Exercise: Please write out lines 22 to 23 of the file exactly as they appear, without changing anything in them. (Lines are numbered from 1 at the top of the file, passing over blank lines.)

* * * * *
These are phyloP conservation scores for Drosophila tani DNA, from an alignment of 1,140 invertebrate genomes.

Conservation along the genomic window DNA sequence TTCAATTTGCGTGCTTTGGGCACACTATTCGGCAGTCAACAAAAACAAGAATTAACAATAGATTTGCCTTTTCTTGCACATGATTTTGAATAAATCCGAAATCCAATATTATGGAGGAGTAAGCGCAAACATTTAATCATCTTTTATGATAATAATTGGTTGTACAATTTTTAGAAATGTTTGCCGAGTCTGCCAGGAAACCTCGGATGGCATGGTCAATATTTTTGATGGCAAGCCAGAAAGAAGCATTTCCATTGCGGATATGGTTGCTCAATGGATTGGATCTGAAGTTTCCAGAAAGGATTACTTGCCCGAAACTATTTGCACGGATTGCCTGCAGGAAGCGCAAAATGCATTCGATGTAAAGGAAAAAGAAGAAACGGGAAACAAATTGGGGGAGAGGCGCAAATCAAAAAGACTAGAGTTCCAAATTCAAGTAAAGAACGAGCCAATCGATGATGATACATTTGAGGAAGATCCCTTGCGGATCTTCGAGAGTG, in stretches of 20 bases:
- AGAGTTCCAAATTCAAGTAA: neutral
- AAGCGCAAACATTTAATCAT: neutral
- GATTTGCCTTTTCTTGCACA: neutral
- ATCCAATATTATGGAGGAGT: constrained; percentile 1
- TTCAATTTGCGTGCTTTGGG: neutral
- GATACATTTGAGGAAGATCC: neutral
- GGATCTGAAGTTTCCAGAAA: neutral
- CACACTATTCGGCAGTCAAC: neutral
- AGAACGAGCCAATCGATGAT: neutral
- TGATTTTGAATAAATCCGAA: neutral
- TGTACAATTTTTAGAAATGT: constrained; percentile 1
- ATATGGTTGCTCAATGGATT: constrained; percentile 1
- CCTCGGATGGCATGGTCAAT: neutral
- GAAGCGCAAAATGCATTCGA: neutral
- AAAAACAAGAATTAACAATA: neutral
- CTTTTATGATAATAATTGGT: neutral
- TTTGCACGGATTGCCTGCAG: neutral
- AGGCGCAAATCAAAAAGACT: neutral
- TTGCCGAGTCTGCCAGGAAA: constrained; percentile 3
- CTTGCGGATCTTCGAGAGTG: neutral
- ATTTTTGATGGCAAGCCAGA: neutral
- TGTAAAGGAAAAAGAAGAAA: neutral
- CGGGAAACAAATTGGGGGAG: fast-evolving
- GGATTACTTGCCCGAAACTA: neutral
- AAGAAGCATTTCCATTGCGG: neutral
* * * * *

- CTTGCGGATCTTCGAGAGTG: neutral
- ATTTTTGATGGCAAGCCAGA: neutral